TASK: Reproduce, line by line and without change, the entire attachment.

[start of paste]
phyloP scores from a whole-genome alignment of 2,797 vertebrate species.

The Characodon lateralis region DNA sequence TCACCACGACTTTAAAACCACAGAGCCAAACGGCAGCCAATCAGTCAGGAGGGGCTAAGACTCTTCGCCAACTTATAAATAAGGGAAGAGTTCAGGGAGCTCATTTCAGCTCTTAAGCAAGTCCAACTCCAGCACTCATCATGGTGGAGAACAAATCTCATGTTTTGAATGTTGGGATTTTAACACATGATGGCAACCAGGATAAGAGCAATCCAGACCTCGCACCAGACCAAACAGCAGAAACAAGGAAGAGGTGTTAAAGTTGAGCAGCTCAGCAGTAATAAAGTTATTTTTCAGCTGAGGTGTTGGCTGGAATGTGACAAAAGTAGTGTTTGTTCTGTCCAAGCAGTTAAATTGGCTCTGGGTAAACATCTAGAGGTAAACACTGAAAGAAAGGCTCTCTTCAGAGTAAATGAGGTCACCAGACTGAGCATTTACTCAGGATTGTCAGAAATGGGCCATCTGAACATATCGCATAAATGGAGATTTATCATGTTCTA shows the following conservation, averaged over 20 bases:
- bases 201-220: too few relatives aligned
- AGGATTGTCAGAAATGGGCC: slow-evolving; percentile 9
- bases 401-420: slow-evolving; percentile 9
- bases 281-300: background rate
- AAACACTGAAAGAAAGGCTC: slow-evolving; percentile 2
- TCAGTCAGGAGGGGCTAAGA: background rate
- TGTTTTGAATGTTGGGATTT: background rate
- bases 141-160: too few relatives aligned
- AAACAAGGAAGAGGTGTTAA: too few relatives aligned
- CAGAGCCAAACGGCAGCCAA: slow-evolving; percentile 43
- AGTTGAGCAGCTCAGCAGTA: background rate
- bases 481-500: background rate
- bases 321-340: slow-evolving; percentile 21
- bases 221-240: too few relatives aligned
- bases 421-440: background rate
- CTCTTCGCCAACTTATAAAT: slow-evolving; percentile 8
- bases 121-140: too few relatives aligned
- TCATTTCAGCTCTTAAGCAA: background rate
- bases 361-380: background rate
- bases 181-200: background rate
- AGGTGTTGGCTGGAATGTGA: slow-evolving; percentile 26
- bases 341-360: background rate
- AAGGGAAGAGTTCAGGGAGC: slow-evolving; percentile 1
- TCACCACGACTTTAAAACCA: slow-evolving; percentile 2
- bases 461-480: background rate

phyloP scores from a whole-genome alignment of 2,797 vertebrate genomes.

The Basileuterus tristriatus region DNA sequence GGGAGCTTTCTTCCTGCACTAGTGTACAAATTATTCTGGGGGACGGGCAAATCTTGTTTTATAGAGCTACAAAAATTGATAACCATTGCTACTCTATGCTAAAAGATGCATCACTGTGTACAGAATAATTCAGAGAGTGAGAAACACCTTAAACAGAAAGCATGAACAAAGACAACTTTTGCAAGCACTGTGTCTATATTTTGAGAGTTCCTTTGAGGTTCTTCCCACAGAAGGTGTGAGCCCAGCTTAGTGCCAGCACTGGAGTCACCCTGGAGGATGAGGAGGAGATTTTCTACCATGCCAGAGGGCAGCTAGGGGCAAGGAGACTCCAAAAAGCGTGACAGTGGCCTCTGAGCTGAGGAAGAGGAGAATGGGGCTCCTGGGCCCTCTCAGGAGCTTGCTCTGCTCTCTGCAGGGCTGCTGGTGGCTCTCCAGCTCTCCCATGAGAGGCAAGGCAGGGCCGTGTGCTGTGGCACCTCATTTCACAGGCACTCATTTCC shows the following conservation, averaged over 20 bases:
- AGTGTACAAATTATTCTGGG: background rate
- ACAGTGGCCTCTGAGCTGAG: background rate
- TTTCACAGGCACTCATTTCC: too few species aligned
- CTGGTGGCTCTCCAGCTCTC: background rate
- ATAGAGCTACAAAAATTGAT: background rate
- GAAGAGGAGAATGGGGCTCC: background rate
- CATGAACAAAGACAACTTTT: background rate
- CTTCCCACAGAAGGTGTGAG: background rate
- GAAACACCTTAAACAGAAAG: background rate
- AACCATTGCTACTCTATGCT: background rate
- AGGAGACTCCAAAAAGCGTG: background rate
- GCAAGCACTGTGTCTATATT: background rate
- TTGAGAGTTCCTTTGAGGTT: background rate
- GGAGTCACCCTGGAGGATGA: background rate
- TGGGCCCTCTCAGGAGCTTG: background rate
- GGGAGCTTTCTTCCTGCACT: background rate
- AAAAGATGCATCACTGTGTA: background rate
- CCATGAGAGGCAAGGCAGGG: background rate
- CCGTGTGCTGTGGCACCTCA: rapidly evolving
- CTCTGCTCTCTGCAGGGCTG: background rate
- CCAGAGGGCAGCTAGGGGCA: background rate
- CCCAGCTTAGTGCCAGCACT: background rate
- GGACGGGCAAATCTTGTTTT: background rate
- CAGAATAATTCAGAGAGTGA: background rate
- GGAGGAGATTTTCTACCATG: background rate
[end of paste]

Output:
phyloP scores from a whole-genome alignment of 2,797 vertebrate species.

The Characodon lateralis region DNA sequence TCACCACGACTTTAAAACCACAGAGCCAAACGGCAGCCAATCAGTCAGGAGGGGCTAAGACTCTTCGCCAACTTATAAATAAGGGAAGAGTTCAGGGAGCTCATTTCAGCTCTTAAGCAAGTCCAACTCCAGCACTCATCATGGTGGAGAACAAATCTCATGTTTTGAATGTTGGGATTTTAACACATGATGGCAACCAGGATAAGAGCAATCCAGACCTCGCACCAGACCAAACAGCAGAAACAAGGAAGAGGTGTTAAAGTTGAGCAGCTCAGCAGTAATAAAGTTATTTTTCAGCTGAGGTGTTGGCTGGAATGTGACAAAAGTAGTGTTTGTTCTGTCCAAGCAGTTAAATTGGCTCTGGGTAAACATCTAGAGGTAAACACTGAAAGAAAGGCTCTCTTCAGAGTAAATGAGGTCACCAGACTGAGCATTTACTCAGGATTGTCAGAAATGGGCCATCTGAACATATCGCATAAATGGAGATTTATCATGTTCTA shows the following conservation, averaged over 20 bases:
- bases 201-220: too few relatives aligned
- AGGATTGTCAGAAATGGGCC: slow-evolving; percentile 9
- bases 401-420: slow-evolving; percentile 9
- bases 281-300: background rate
- AAACACTGAAAGAAAGGCTC: slow-evolving; percentile 2
- TCAGTCAGGAGGGGCTAAGA: background rate
- TGTTTTGAATGTTGGGATTT: background rate
- bases 141-160: too few relatives aligned
- AAACAAGGAAGAGGTGTTAA: too few relatives aligned
- CAGAGCCAAACGGCAGCCAA: slow-evolving; percentile 43
- AGTTGAGCAGCTCAGCAGTA: background rate
- bases 481-500: background rate
- bases 321-340: slow-evolving; percentile 21
- bases 221-240: too few relatives aligned
- bases 421-440: background rate
- CTCTTCGCCAACTTATAAAT: slow-evolving; percentile 8
- bases 121-140: too few relatives aligned
- TCATTTCAGCTCTTAAGCAA: background rate
- bases 361-380: background rate
- bases 181-200: background rate
- AGGTGTTGGCTGGAATGTGA: slow-evolving; percentile 26
- bases 341-360: background rate
- AAGGGAAGAGTTCAGGGAGC: slow-evolving; percentile 1
- TCACCACGACTTTAAAACCA: slow-evolving; percentile 2
- bases 461-480: background rate

phyloP scores from a whole-genome alignment of 2,797 vertebrate genomes.

The Basileuterus tristriatus region DNA sequence GGGAGCTTTCTTCCTGCACTAGTGTACAAATTATTCTGGGGGACGGGCAAATCTTGTTTTATAGAGCTACAAAAATTGATAACCATTGCTACTCTATGCTAAAAGATGCATCACTGTGTACAGAATAATTCAGAGAGTGAGAAACACCTTAAACAGAAAGCATGAACAAAGACAACTTTTGCAAGCACTGTGTCTATATTTTGAGAGTTCCTTTGAGGTTCTTCCCACAGAAGGTGTGAGCCCAGCTTAGTGCCAGCACTGGAGTCACCCTGGAGGATGAGGAGGAGATTTTCTACCATGCCAGAGGGCAGCTAGGGGCAAGGAGACTCCAAAAAGCGTGACAGTGGCCTCTGAGCTGAGGAAGAGGAGAATGGGGCTCCTGGGCCCTCTCAGGAGCTTGCTCTGCTCTCTGCAGGGCTGCTGGTGGCTCTCCAGCTCTCCCATGAGAGGCAAGGCAGGGCCGTGTGCTGTGGCACCTCATTTCACAGGCACTCATTTCC shows the following conservation, averaged over 20 bases:
- AGTGTACAAATTATTCTGGG: background rate
- ACAGTGGCCTCTGAGCTGAG: background rate
- TTTCACAGGCACTCATTTCC: too few species aligned
- CTGGTGGCTCTCCAGCTCTC: background rate
- ATAGAGCTACAAAAATTGAT: background rate
- GAAGAGGAGAATGGGGCTCC: background rate
- CATGAACAAAGACAACTTTT: background rate
- CTTCCCACAGAAGGTGTGAG: background rate
- GAAACACCTTAAACAGAAAG: background rate
- AACCATTGCTACTCTATGCT: background rate
- AGGAGACTCCAAAAAGCGTG: background rate
- GCAAGCACTGTGTCTATATT: background rate
- TTGAGAGTTCCTTTGAGGTT: background rate
- GGAGTCACCCTGGAGGATGA: background rate
- TGGGCCCTCTCAGGAGCTTG: background rate
- GGGAGCTTTCTTCCTGCACT: background rate
- AAAAGATGCATCACTGTGTA: background rate
- CCATGAGAGGCAAGGCAGGG: background rate
- CCGTGTGCTGTGGCACCTCA: rapidly evolving
- CTCTGCTCTCTGCAGGGCTG: background rate
- CCAGAGGGCAGCTAGGGGCA: background rate
- CCCAGCTTAGTGCCAGCACT: background rate
- GGACGGGCAAATCTTGTTTT: background rate
- CAGAATAATTCAGAGAGTGA: background rate
- GGAGGAGATTTTCTACCATG: background rate